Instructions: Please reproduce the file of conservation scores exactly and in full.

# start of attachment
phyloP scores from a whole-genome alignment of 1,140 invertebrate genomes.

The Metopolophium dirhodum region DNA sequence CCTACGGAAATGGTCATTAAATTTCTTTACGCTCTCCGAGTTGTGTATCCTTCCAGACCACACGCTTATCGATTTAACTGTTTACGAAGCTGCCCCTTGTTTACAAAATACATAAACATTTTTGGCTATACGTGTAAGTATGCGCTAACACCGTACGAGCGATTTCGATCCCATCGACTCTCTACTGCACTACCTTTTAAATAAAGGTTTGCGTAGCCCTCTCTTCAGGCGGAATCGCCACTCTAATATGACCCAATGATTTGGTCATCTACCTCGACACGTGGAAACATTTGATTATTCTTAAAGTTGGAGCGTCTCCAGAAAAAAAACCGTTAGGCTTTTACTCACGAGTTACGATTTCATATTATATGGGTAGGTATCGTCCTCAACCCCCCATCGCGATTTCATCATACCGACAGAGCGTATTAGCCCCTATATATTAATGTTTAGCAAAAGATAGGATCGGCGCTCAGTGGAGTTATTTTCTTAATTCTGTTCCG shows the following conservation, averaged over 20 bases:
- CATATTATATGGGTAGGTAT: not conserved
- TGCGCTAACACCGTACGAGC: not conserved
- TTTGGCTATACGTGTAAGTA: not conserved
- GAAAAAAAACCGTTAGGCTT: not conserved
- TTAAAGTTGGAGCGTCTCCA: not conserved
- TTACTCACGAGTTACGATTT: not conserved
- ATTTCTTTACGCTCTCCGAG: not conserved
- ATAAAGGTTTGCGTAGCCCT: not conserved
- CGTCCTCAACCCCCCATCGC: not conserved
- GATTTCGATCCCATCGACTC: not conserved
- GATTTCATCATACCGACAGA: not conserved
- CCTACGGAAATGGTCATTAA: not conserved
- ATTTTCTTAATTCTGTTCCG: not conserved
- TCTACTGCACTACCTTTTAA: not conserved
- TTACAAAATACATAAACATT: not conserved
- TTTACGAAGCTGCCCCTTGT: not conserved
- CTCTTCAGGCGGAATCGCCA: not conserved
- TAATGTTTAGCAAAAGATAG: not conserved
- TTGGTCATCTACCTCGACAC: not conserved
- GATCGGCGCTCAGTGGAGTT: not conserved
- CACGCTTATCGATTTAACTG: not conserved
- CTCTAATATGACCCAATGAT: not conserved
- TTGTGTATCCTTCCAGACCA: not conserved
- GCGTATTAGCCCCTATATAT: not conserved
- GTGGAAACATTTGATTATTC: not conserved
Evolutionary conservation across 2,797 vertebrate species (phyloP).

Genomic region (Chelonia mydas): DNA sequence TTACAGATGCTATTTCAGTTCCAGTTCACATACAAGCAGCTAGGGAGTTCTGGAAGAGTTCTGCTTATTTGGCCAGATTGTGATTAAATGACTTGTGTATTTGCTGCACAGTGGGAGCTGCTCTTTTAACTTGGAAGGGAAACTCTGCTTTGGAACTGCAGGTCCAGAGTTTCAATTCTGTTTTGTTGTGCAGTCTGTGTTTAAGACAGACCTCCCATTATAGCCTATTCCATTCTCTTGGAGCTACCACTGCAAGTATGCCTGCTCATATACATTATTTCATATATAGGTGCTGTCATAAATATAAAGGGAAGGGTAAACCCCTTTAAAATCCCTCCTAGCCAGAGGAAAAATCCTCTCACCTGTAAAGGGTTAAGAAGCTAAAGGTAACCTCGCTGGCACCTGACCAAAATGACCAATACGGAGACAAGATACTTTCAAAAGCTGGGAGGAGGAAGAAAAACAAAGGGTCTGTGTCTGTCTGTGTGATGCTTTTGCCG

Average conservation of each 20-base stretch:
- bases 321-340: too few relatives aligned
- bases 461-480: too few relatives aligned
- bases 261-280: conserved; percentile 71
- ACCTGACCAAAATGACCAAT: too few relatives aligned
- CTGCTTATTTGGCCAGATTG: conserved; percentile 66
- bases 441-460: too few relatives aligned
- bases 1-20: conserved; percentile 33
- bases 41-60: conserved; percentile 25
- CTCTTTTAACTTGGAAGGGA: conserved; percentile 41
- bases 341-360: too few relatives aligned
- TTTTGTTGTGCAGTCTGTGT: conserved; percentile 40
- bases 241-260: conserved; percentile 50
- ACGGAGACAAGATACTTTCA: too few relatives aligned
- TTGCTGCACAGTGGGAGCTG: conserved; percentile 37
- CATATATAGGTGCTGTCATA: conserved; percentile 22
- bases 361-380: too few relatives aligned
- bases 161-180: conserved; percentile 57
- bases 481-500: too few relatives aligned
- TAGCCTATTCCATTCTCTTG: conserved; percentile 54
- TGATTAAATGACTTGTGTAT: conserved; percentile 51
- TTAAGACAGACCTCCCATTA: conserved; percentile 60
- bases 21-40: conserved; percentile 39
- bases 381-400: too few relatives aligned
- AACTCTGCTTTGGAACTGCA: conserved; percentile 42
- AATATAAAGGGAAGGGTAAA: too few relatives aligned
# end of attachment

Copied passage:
phyloP scores from a whole-genome alignment of 1,140 invertebrate genomes.

The Metopolophium dirhodum region DNA sequence CCTACGGAAATGGTCATTAAATTTCTTTACGCTCTCCGAGTTGTGTATCCTTCCAGACCACACGCTTATCGATTTAACTGTTTACGAAGCTGCCCCTTGTTTACAAAATACATAAACATTTTTGGCTATACGTGTAAGTATGCGCTAACACCGTACGAGCGATTTCGATCCCATCGACTCTCTACTGCACTACCTTTTAAATAAAGGTTTGCGTAGCCCTCTCTTCAGGCGGAATCGCCACTCTAATATGACCCAATGATTTGGTCATCTACCTCGACACGTGGAAACATTTGATTATTCTTAAAGTTGGAGCGTCTCCAGAAAAAAAACCGTTAGGCTTTTACTCACGAGTTACGATTTCATATTATATGGGTAGGTATCGTCCTCAACCCCCCATCGCGATTTCATCATACCGACAGAGCGTATTAGCCCCTATATATTAATGTTTAGCAAAAGATAGGATCGGCGCTCAGTGGAGTTATTTTCTTAATTCTGTTCCG shows the following conservation, averaged over 20 bases:
- CATATTATATGGGTAGGTAT: not conserved
- TGCGCTAACACCGTACGAGC: not conserved
- TTTGGCTATACGTGTAAGTA: not conserved
- GAAAAAAAACCGTTAGGCTT: not conserved
- TTAAAGTTGGAGCGTCTCCA: not conserved
- TTACTCACGAGTTACGATTT: not conserved
- ATTTCTTTACGCTCTCCGAG: not conserved
- ATAAAGGTTTGCGTAGCCCT: not conserved
- CGTCCTCAACCCCCCATCGC: not conserved
- GATTTCGATCCCATCGACTC: not conserved
- GATTTCATCATACCGACAGA: not conserved
- CCTACGGAAATGGTCATTAA: not conserved
- ATTTTCTTAATTCTGTTCCG: not conserved
- TCTACTGCACTACCTTTTAA: not conserved
- TTACAAAATACATAAACATT: not conserved
- TTTACGAAGCTGCCCCTTGT: not conserved
- CTCTTCAGGCGGAATCGCCA: not conserved
- TAATGTTTAGCAAAAGATAG: not conserved
- TTGGTCATCTACCTCGACAC: not conserved
- GATCGGCGCTCAGTGGAGTT: not conserved
- CACGCTTATCGATTTAACTG: not conserved
- CTCTAATATGACCCAATGAT: not conserved
- TTGTGTATCCTTCCAGACCA: not conserved
- GCGTATTAGCCCCTATATAT: not conserved
- GTGGAAACATTTGATTATTC: not conserved
Evolutionary conservation across 2,797 vertebrate species (phyloP).

Genomic region (Chelonia mydas): DNA sequence TTACAGATGCTATTTCAGTTCCAGTTCACATACAAGCAGCTAGGGAGTTCTGGAAGAGTTCTGCTTATTTGGCCAGATTGTGATTAAATGACTTGTGTATTTGCTGCACAGTGGGAGCTGCTCTTTTAACTTGGAAGGGAAACTCTGCTTTGGAACTGCAGGTCCAGAGTTTCAATTCTGTTTTGTTGTGCAGTCTGTGTTTAAGACAGACCTCCCATTATAGCCTATTCCATTCTCTTGGAGCTACCACTGCAAGTATGCCTGCTCATATACATTATTTCATATATAGGTGCTGTCATAAATATAAAGGGAAGGGTAAACCCCTTTAAAATCCCTCCTAGCCAGAGGAAAAATCCTCTCACCTGTAAAGGGTTAAGAAGCTAAAGGTAACCTCGCTGGCACCTGACCAAAATGACCAATACGGAGACAAGATACTTTCAAAAGCTGGGAGGAGGAAGAAAAACAAAGGGTCTGTGTCTGTCTGTGTGATGCTTTTGCCG

Average conservation of each 20-base stretch:
- bases 321-340: too few relatives aligned
- bases 461-480: too few relatives aligned
- bases 261-280: conserved; percentile 71
- ACCTGACCAAAATGACCAAT: too few relatives aligned
- CTGCTTATTTGGCCAGATTG: conserved; percentile 66
- bases 441-460: too few relatives aligned
- bases 1-20: conserved; percentile 33
- bases 41-60: conserved; percentile 25
- CTCTTTTAACTTGGAAGGGA: conserved; percentile 41
- bases 341-360: too few relatives aligned
- TTTTGTTGTGCAGTCTGTGT: conserved; percentile 40
- bases 241-260: conserved; percentile 50
- ACGGAGACAAGATACTTTCA: too few relatives aligned
- TTGCTGCACAGTGGGAGCTG: conserved; percentile 37
- CATATATAGGTGCTGTCATA: conserved; percentile 22
- bases 361-380: too few relatives aligned
- bases 161-180: conserved; percentile 57
- bases 481-500: too few relatives aligned
- TAGCCTATTCCATTCTCTTG: conserved; percentile 54
- TGATTAAATGACTTGTGTAT: conserved; percentile 51
- TTAAGACAGACCTCCCATTA: conserved; percentile 60
- bases 21-40: conserved; percentile 39
- bases 381-400: too few relatives aligned
- AACTCTGCTTTGGAACTGCA: conserved; percentile 42
- AATATAAAGGGAAGGGTAAA: too few relatives aligned